Thermal Devices:
hot and cold therapy

The application of heat to a painful part of the body will usually lessen the discomfort by allowing muscles to relax. The increased blood flow to the area brings with it oxygen and other nutrients.

It is often recommended that cold or ice be applied to a painful part of the body- especially for a new injury or when experiencing headaches.

Do whatever feels better to you to lessen the discomfort.

Thermal Assistive Devices include : Heating pads, microwaveable packs, paraffin wax baths, warm baths and  showers, and ice packs (including frozen vegetables).

Assistive devices:

Pillows, back supports, splints, braces, reaching devices, orthotics- are some of the assistive devices that can be used to ‘support’ a painful or weak part of the body- while still allowing you to do that task.

Having your neck in a comfortable position will allow you to sleep better.

Using a back support may help you sit for longer periods of time

But all devices are meant to be used ‘as needed’. NO device- no style- no product- is perfect for everyone ( different shapes and sizes)

You have to TRY different assistive devices (including pillows)- to find the one that  fits you  properly.

Electro-therapeutic Devices:

Treatment in a health provider clinic, often involves the use of  electrotherapeutic devices -like

  • TENS (trans-cutaneous electrical nerve stimulator),
  •  IFC (interferential current)

This is not a complete list but the goal of using these devices is to assist in lessening the feeling of pain (whatever  it is) – – so that your therapy program (which usually involves exercise ) can be more effective.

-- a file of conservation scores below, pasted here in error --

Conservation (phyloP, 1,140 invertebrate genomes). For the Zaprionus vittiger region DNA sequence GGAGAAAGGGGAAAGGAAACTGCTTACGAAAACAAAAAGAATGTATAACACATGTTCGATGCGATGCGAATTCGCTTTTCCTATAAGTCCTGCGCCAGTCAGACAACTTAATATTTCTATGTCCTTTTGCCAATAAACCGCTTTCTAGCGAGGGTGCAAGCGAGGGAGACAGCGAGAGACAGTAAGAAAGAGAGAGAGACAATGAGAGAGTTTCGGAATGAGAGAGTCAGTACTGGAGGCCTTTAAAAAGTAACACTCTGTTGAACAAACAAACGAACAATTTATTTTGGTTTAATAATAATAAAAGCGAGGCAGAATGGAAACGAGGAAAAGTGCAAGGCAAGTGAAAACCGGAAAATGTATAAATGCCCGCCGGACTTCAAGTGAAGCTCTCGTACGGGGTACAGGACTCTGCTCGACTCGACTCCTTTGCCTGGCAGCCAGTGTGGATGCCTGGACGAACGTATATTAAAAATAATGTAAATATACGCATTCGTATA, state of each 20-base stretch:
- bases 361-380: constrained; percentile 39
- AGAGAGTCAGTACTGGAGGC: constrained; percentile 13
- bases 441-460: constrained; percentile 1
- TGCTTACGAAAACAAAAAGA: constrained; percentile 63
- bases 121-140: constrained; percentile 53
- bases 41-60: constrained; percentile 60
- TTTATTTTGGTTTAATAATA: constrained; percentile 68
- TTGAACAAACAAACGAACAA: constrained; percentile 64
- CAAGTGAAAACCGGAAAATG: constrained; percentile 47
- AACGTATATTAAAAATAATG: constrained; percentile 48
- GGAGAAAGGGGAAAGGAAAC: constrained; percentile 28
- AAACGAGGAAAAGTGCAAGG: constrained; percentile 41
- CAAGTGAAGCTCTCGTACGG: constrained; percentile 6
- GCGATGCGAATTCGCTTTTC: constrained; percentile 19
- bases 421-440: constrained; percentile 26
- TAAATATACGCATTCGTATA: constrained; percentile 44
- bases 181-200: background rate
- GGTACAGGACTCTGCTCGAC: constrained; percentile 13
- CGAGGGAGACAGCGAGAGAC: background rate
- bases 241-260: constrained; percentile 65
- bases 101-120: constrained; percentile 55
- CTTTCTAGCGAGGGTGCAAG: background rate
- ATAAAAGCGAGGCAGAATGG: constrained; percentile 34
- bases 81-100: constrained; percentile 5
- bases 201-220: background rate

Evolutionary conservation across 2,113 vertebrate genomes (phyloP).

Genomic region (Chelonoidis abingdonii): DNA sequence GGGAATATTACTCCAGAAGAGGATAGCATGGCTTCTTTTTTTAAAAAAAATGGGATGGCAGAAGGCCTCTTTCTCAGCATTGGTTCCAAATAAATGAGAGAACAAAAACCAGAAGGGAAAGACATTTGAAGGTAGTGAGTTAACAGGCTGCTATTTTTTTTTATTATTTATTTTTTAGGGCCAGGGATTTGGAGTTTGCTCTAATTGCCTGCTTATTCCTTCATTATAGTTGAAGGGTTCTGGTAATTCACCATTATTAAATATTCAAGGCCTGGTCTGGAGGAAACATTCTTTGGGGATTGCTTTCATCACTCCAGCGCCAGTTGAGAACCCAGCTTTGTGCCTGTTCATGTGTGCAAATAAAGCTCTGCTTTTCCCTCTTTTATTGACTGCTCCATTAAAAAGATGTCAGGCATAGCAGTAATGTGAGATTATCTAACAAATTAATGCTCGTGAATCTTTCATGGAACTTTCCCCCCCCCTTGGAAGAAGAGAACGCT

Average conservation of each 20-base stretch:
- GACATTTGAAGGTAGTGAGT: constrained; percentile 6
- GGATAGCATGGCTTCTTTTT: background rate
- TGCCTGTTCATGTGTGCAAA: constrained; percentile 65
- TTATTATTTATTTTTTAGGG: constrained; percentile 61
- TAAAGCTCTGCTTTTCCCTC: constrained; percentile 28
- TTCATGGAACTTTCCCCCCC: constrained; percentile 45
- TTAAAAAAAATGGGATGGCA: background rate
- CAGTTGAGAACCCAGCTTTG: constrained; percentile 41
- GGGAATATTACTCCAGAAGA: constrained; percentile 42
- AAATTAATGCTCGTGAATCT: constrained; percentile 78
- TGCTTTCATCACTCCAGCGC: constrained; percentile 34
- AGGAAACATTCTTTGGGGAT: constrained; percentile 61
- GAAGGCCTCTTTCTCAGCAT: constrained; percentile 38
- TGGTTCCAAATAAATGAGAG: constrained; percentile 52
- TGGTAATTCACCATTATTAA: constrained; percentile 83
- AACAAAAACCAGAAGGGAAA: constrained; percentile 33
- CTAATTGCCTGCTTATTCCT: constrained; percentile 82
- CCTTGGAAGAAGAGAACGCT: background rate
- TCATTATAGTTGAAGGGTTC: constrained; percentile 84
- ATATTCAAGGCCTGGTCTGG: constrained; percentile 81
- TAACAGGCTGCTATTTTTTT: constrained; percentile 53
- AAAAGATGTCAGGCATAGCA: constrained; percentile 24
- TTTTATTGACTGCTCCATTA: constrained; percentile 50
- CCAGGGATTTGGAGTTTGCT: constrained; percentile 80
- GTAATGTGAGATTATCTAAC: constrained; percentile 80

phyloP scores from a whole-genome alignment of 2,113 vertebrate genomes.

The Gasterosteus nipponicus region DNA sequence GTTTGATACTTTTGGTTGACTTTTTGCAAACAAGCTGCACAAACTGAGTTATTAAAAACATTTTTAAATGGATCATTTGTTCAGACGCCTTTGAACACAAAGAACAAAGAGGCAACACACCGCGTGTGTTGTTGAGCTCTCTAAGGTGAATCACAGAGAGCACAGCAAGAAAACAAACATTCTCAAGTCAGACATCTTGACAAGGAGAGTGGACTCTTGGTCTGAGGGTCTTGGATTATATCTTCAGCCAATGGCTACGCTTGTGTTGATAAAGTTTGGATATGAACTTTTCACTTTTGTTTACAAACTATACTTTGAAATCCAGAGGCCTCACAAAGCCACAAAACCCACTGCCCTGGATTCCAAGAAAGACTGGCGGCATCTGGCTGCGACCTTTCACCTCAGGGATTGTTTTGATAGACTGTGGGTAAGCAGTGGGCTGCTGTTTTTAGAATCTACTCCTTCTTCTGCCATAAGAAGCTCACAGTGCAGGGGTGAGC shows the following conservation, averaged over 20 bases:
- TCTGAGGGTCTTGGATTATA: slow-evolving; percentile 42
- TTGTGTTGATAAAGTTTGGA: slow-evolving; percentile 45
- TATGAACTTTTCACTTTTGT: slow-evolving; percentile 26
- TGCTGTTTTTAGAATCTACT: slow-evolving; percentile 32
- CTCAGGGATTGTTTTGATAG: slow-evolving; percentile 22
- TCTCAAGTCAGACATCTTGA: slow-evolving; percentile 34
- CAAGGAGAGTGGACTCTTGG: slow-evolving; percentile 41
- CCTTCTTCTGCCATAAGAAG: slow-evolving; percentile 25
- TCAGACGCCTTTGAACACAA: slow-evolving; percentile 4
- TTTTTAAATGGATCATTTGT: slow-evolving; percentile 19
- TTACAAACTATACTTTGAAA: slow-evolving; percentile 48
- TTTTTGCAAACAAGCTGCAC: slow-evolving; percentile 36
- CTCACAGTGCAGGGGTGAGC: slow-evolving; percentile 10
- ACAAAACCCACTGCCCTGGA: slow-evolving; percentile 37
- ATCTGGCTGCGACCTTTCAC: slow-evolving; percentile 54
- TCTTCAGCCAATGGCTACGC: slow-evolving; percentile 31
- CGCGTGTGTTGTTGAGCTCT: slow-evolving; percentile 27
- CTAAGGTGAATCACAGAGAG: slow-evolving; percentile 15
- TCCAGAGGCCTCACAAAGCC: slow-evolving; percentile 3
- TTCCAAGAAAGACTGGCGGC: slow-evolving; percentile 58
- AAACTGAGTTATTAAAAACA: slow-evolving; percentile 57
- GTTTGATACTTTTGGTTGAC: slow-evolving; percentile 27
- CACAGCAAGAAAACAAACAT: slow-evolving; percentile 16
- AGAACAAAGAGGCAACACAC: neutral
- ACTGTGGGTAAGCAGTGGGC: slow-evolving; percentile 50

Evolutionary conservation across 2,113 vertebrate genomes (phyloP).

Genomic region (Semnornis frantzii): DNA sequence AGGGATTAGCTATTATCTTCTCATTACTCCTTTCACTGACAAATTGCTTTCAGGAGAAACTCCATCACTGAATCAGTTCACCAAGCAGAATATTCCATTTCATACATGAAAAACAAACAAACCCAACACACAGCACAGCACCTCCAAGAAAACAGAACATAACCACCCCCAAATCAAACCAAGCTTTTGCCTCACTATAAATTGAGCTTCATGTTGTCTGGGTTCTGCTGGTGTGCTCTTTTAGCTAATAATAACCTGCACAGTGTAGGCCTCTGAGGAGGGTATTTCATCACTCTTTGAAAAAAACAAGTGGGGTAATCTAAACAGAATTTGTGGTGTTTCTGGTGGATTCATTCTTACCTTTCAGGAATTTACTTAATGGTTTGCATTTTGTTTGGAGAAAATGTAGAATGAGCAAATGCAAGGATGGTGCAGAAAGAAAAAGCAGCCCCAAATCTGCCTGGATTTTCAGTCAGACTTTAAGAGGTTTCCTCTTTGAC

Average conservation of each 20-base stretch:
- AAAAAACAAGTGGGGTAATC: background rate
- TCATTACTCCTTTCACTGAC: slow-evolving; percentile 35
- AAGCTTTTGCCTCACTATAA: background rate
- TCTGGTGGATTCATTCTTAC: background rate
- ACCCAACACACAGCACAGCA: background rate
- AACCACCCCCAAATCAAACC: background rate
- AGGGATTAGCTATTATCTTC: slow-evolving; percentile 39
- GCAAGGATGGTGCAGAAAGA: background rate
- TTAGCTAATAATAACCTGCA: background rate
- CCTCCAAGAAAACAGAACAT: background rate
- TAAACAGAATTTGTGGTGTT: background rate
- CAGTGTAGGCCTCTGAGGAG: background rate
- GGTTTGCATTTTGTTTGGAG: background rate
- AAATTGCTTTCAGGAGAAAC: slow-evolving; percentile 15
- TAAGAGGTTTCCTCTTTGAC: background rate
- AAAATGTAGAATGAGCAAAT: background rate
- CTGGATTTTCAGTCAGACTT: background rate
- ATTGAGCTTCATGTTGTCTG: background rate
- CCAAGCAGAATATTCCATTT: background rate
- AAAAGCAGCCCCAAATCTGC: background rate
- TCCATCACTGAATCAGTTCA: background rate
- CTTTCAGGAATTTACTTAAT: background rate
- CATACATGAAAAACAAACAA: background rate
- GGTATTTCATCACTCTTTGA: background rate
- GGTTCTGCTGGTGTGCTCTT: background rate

Many of these units are available for home use- and you may want to discuss their use with your health provider,

Emitting different frequencies and intensities of current, they can often assist in controlling acute or chronic painful muscle and nerve problems.

Being able to use these devices ‘when you need them’ (think of it as a treatment session), can assist with  improved pain control.

Mobility Devices:

Canes, Walkers, walking poles, scooters

Do you think you have to be a certain age for these products to be beneficial?

Are you embarrassed about using them?  Why?

Mobility devices will allow us to move more efficiently, more evenly, putting less strain on Ouchy joints and muscles.

For people experiencing visual or spatial problems (after a neurologic or orthopaedic event), a walker or walking poles often provide that ‘edge’ so that you better know where you are in space .

Scooters can assist the person with diminished walking ability to better involve themselves in their daily activities.

Like all devices, think of mobility devise as ‘a means to an end’ and use them as needed.

Keep reminding yourself that “ Controlling the (our Ouchy or annoying feelings) will enable become more active.

Use these devices as part of your pain/ symptom management program.